An osteoporosis drug with the potential to cut the risk of spine fractures by 70 percent and the chance of hip fractures by 41 percent, has been found to have an adverse side effect on some women.
Researchers say the drug Reclast which is produced by Novartis, which is given once a year, reduces the risk of broken bones for three years but it may spark an abnormal heart rhythm in some patients.
The study leader Dr. Dennis Black of the University of California San Francisco, says Reclast represents an excellent alternative for those who cannot or do not want to take oral drugs; however serious atrial fibrillation, an abnormal heart rhythm that can increase the risk of stroke, was found to be nearly three times more common among women taking Reclast.
Of 3,889 volunteers using the drug and 3,876 given placebo injections, one in 77 Reclast patients developed the problem.
Dr. Black says for the first time, women have the option of being treated once a year for osteoporosis, instead of having to remember to take a weekly pill.
Reclast represents an excellent alternative for those who cannot or do want to take oral drugs and is already approved in more than 50 countries to treat the abnormal bone growth of Paget's disease.
One injection of Reclast has been shown in studies to increase bone density for a year, whereas conventional oral drugs as a rule produce a 40 to 50 percent reduction in spine bone breakage.
Reclast is currently under review in the U.S. for osteoporosis; outside the United States it is called as Aclasta.
Reclast also produced other side-effects with 31.6 percent of recipients experiencing fever, joint and muscle pain, headache, or flu-like symptoms after their injections, compared to 6.2 percent who got placebo injections.
But the chance of having any of those symptoms dropped to 6.6 percent with the second yearly injection, and 2.8 percent with the third.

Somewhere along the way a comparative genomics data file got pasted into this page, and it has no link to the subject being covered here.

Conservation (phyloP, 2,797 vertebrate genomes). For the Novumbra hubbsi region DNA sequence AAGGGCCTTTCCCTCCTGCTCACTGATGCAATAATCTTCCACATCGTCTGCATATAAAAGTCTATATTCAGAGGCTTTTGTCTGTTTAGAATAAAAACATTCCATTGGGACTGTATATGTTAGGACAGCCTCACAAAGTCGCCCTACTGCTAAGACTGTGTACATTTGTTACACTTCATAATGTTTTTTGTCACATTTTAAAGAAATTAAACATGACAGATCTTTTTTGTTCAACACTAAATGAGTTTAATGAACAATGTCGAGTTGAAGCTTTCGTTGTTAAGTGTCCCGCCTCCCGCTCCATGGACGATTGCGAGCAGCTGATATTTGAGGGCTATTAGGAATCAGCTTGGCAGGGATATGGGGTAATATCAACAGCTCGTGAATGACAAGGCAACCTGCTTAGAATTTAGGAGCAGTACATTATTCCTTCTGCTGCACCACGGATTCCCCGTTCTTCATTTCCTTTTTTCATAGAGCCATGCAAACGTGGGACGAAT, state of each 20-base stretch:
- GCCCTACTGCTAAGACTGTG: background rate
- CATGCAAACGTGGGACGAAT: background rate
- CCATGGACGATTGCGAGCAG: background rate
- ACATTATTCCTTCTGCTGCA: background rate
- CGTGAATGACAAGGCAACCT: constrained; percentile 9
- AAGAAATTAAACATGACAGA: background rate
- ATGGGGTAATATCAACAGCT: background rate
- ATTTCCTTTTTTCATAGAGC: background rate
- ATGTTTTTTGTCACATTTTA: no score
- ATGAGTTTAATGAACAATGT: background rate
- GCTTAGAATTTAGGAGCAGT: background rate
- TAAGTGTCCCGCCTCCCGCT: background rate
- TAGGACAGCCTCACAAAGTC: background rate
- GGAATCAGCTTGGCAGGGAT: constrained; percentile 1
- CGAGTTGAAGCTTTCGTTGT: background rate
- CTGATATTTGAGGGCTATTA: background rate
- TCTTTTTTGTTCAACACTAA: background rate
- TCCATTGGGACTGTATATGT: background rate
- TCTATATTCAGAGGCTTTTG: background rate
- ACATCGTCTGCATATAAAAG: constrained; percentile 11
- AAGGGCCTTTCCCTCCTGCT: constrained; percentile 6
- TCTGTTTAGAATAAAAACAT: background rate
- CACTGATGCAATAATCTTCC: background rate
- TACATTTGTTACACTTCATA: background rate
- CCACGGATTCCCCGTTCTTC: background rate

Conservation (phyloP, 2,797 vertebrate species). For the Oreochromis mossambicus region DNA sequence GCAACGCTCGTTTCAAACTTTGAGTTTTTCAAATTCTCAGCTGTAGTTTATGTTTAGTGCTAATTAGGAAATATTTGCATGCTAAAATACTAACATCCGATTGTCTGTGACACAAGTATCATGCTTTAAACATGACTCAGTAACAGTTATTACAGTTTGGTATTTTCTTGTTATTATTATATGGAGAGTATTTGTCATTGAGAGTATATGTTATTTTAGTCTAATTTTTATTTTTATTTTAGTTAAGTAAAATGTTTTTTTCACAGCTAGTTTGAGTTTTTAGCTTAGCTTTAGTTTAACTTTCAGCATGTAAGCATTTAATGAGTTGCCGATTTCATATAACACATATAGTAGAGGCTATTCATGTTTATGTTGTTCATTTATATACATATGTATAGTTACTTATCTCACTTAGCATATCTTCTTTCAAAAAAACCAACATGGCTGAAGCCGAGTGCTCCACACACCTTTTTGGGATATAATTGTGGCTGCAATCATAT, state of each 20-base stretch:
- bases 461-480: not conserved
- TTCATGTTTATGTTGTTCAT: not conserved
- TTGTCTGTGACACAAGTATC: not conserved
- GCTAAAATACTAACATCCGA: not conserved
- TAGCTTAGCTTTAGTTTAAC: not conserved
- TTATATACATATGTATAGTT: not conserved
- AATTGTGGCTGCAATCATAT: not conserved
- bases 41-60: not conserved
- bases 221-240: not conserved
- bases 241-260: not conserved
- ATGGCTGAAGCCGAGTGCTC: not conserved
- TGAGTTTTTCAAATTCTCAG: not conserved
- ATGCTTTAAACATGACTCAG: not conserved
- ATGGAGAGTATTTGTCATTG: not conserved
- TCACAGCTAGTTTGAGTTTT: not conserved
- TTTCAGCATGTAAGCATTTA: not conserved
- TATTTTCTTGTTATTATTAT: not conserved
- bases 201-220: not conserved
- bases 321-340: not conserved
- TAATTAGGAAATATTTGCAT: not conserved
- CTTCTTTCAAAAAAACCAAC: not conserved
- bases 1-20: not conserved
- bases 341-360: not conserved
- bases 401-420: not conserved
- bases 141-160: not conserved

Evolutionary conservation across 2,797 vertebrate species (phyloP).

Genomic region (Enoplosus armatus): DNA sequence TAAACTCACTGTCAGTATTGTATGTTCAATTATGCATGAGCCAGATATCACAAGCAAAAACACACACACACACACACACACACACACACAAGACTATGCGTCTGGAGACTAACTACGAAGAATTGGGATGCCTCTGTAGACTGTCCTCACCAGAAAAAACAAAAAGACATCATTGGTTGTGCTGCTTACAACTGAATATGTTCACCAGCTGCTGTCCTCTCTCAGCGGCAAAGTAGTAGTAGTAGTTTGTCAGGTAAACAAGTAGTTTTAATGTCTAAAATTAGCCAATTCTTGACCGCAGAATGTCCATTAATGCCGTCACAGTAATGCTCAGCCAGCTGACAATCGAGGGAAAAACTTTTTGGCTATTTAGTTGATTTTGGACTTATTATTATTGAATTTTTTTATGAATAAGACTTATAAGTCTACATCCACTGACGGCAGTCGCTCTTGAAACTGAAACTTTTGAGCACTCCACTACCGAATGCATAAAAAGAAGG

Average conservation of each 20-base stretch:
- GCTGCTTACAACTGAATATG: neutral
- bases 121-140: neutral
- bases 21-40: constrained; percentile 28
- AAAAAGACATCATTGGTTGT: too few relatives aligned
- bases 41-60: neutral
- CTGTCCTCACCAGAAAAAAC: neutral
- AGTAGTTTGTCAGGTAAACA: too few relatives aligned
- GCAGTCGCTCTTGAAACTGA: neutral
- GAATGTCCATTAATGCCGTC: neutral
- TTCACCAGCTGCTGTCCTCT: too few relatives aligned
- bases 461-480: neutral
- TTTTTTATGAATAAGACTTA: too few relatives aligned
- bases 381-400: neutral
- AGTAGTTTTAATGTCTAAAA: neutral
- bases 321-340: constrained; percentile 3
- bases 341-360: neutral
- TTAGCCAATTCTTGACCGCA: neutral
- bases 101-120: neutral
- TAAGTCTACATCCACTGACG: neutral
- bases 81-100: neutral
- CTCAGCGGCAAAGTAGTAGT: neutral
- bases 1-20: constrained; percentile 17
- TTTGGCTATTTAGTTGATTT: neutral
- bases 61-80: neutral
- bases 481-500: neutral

A once-a-year treatment for osteoporosis is preferred by doctors because patients do not always take other medication regularly.
A similar effect has been seen with Merck's equivalent Fosamax which is the same class of drug but is taken in an oral form.
Fosamax, is used by an estimated 1.8 million American women but a study by Dr. Steven Cummings of California Pacific Medical Center Research Institute has found a 50 percent higher risk of the serious heart rhythm in women who took the daily pill.
The study involving 6,459 women, half of whom took Fosamax while the other didn't, found there appeared to be 50 percent more risk of the serious heart rhythm in women taking the pill than among those who didn't take it; about half of the 6,459 women took Fosamax, and 47 developed atrial fibrillation, compared to just 31 cases among the other women.
Experts say this is a cause for concern and must be given serious consideration, while the researchers say it is unclear if the side-effects are a random event or the true effects of the drug or if the risk applies to other drugs in the class known as biphosphonates.
Osteoporosis affects millions of women worldwide, with more than 50 million women in the United States, Europe and Japan suffering from the ailment.
The two reports are published in the current issue of The New England Journal of Medicine.